Yes, You Do Need a Will
About two out of three Americans do not have a will.1 The implications are worth exploring. When you die without a will, a state court judge can decide who gets what, even when it doesn’t accord to your wishes.
Dying without a will (i.e., dying intestate) can throw control of many of your assets into state probate court. While each state’s rules differ, some overall commonalities are discernable. If you care about the disposition of your estate, make sure you file a valid will and other documents that will ensure your wishes are executed.
Single, without children. If you are single, childless, and die intestate, your parents receive your entire estate, assuming they are both alive. If only one parent is living, your estate will be divided among your surviving parent and your siblings. Without a surviving parent, the estate goes to your siblings or their descendants in equal parts. If none of these relatives survive you, your estate will be equally divided between your mother’s and father’s relatives.
Single, with children. The picture changes if you die intestate, unmarried but with children. Your children divide your estate equally, but if any children predecease you, their children—your grandchildren—receive the child’s share. If no living person is eligible to inherit your estate, it goes to the state.
Dying intestate while married. If you live in a state with community or marital property laws, your entire state goes to your surviving spouse. In the other states, your estate will be split between your surviving spouse, siblings, and parents. If you have children with your current spouse, the estate might go entirely to the surviving spouse or be divided between the surviving spouse and your children. If you have no children with your current spouse, the spouse will receive half of your estate, and the rest will go to any children you may have had with a former spouse.
Unwed partners. State laws determine whether they recognize domestic partners. Those that do will generally treat the domestic partner as a surviving spouse. However, unmarried couples who are not domestic partners run a grave risk the surviving person will not inherit anything from the deceased. Instead, the estate will instead go to the deceased’s relatives according to the state’s laws.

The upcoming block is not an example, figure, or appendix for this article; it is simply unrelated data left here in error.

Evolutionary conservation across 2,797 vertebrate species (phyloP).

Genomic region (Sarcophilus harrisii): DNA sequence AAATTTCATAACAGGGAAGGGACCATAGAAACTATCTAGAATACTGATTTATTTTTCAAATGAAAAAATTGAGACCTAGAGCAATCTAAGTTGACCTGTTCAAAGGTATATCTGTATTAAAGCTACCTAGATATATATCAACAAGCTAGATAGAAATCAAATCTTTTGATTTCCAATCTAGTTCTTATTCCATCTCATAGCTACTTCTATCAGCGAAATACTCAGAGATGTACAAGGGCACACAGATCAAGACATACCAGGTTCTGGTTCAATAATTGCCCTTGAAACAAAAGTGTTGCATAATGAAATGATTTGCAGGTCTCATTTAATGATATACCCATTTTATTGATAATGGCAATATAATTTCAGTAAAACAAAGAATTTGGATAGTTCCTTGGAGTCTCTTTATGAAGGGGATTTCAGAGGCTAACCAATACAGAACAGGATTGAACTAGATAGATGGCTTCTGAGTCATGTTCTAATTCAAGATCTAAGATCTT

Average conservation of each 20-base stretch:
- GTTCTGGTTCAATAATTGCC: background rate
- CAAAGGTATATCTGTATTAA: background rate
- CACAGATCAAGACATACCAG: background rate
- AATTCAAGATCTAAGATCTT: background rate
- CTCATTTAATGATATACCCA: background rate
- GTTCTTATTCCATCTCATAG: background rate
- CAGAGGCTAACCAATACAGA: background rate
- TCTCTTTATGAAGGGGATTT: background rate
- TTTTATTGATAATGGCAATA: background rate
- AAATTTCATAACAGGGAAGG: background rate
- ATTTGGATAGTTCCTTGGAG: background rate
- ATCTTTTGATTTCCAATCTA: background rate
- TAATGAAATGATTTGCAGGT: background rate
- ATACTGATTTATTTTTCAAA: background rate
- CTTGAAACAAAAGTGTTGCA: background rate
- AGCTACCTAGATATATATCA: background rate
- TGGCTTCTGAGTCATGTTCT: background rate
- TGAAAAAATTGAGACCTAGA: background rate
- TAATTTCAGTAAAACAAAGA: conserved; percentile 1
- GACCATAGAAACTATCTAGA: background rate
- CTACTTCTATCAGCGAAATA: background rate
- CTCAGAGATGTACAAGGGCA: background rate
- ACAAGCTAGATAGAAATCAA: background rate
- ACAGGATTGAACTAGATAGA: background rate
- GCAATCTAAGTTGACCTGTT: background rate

Don’t wait. Take the time now to ensure your final wishes are honored after you die by having a current and comprehensive will. Contact me today and we can review your financial situation and discuss your expectations for the future.
This information is not intended to be a substitute for individualized legal advice. Please consult your legal advisor regarding your specific situation.
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This material was prepared for Chris Larkin and does not necessarily represent the views of the presenting party or their affiliates. This information has been derived from sources believed to be accurate. Please note—investing involves risk, and past performance is no guarantee of future results. The publisher is not engaged in rendering legal, accounting, or other professional services. If assistance is needed, the reader is advised to engage the services of a competent professional. This information should not be construed as investment, tax, or legal advice and may not be relied on for the purpose of avoiding any federal tax penalty. This is neither a solicitation nor recommendation to purchase or sell any investment or insurance product or service, and should not be relied upon as such. All indices are unmanaged and are not illustrative of any particular investment.